I would enjoy you providing that information so you can prove what I am about to say wrong.

    It's my guess that Taira, like so many karateka have been unsatisfied with the kata that have come down. Many kata sequences just don't appear to map to good fighting. So Taira has come up with a series of adaptations himself to make his karate more meaninful. In his bunkai, which is on the video link you provided, he removes the turns from the kata, but not the arm movements. Rather, going straight forward against a single opponent a flurry of motion bewilders the attacker in a continuous stream.

    Is Taira's karate effective? Absolutely. But I would argue (and again, please provide evidence that I am wrong here, not opinion, but evidence) that it is not Miyazato's karate, not Higa's karate, not Yagi's karate, not Toguchi's karate, and therefore not Miyagi's karate and not Higashionna's karate. It is Taira's karate.

    It appears that you have a simple explanation for the bunkai that others have done. "Schoolboy". You call Higaonna's kata interpretation "schoolboy". You call kata done by reknowned masters and their senior students, Kihon. Why? Because it doesn't map to a recent and novel innovation by a Miyazato student. A student who applies the kata by removing all the turns and performing an endless stream of continuous arm movements.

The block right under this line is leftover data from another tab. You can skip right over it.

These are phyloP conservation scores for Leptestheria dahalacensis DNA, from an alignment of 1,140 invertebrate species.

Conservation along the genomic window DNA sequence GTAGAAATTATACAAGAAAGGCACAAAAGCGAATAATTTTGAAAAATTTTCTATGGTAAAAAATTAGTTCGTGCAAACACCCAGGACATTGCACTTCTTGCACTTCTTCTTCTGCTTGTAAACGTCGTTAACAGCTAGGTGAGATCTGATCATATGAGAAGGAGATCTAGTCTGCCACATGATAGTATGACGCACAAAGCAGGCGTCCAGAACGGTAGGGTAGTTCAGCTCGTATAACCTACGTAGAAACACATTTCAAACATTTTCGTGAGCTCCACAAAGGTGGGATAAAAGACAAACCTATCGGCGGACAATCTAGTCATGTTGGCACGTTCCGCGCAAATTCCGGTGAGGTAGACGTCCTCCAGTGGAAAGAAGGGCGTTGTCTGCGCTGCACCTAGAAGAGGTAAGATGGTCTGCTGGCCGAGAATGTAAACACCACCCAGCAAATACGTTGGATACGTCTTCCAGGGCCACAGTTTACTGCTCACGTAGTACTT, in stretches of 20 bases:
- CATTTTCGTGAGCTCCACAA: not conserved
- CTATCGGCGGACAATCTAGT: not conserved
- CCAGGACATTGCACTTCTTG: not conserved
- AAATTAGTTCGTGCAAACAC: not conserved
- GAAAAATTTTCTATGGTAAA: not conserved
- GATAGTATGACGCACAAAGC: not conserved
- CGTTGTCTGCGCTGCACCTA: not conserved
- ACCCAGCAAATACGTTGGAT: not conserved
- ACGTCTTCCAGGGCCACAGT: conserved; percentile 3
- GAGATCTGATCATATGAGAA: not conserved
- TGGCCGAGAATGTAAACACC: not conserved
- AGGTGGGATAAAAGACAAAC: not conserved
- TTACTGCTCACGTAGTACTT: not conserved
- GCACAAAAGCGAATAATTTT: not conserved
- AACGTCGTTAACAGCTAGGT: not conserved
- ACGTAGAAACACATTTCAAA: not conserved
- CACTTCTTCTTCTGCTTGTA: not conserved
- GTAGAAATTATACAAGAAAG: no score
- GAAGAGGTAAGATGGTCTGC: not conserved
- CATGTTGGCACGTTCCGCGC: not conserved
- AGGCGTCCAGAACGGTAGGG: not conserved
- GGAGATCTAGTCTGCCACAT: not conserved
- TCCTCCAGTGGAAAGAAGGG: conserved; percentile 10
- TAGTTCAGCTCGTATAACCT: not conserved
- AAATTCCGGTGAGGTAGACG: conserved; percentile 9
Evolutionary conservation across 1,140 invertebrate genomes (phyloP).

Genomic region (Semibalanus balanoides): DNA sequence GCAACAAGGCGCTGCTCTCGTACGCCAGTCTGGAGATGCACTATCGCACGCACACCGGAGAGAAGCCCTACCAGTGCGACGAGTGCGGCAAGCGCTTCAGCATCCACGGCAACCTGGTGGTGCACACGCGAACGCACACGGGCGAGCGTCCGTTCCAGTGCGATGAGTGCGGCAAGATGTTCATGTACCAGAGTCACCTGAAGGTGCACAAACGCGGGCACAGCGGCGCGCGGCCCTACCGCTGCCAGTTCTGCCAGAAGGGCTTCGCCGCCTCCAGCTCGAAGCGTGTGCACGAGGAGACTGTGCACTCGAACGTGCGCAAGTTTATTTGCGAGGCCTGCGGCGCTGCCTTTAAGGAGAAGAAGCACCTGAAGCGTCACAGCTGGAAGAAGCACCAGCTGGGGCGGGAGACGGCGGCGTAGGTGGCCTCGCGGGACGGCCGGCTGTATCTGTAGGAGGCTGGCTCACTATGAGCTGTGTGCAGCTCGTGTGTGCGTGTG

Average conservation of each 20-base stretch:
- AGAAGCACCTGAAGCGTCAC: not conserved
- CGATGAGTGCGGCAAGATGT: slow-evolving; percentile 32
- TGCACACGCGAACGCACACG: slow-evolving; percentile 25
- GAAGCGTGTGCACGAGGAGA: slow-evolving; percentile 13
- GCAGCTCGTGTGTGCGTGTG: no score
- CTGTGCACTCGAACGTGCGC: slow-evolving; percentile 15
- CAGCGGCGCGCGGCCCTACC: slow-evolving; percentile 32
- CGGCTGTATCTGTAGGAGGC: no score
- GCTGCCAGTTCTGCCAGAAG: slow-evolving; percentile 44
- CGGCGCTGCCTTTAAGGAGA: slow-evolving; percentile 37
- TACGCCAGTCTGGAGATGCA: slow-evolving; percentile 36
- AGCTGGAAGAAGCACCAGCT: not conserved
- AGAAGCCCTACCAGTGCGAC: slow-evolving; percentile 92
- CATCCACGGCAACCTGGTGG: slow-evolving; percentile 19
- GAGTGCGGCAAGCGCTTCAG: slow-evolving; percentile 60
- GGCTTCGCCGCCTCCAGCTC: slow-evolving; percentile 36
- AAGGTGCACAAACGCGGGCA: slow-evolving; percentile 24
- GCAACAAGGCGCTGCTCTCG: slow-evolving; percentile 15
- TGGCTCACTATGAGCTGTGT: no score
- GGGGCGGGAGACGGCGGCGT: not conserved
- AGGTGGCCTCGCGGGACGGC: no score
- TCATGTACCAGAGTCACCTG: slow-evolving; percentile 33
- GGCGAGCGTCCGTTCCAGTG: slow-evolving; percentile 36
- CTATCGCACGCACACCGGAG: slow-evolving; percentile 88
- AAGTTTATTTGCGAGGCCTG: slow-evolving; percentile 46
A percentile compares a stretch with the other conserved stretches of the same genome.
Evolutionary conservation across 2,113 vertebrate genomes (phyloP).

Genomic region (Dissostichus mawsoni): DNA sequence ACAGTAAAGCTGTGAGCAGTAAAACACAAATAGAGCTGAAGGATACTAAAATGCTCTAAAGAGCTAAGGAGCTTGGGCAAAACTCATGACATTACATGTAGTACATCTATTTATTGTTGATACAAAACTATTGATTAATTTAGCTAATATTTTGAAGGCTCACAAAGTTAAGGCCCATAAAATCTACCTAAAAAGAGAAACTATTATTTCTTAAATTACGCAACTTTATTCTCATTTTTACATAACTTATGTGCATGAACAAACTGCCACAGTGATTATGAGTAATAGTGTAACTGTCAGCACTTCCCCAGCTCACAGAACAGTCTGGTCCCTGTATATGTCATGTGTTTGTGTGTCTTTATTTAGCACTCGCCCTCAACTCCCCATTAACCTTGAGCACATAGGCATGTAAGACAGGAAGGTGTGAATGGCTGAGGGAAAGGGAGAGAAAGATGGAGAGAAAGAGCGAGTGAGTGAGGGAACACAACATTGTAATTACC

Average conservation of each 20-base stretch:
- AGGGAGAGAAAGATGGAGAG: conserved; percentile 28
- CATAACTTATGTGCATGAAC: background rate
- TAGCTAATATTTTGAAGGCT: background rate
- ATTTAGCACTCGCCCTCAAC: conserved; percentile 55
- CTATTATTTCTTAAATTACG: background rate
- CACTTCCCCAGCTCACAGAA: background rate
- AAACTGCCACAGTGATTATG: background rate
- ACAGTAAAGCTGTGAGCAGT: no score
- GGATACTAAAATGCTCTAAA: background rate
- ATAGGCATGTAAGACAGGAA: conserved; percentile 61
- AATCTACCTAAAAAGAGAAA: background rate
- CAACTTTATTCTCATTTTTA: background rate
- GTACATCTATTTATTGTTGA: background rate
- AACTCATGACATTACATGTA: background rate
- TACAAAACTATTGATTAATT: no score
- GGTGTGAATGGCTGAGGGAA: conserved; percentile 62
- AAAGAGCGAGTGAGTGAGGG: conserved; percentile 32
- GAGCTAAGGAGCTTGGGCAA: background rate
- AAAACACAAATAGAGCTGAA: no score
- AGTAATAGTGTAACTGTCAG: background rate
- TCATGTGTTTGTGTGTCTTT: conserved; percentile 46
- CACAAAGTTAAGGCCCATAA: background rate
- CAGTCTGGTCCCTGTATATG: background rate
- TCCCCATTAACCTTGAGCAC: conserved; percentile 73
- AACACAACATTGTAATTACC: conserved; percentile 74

I am certainly not arguing that what Taira has done is wrong. He is adding to the body of knowledge that students can go to for meaning for the kata they have learned.

    However, the logic of this way of thinking has a rather depressing consequence. If Taira's interpretations, (speeded up kata, and continuous arm movements forward) are the key to karate, to what can make it "advanced" and not schoolboy or kihon, then all that has come before that did not use these models are "kihon" and "schoolboy".

    That's a depressing thought.

    I don't agree with that at all. Stating that Taira's way is the true way, the "advanced" way is a putdown to all those that preceded it, and all those that don't follow that way today. It's just another example of the hubris of "my style is the right way, your's is the wrong way."

    Taira's way is simply not "the advanced way". It is just another way, by one man, to try to make sense of these kata. But it is certainly not the only way, and it is certainly not "the advanced way."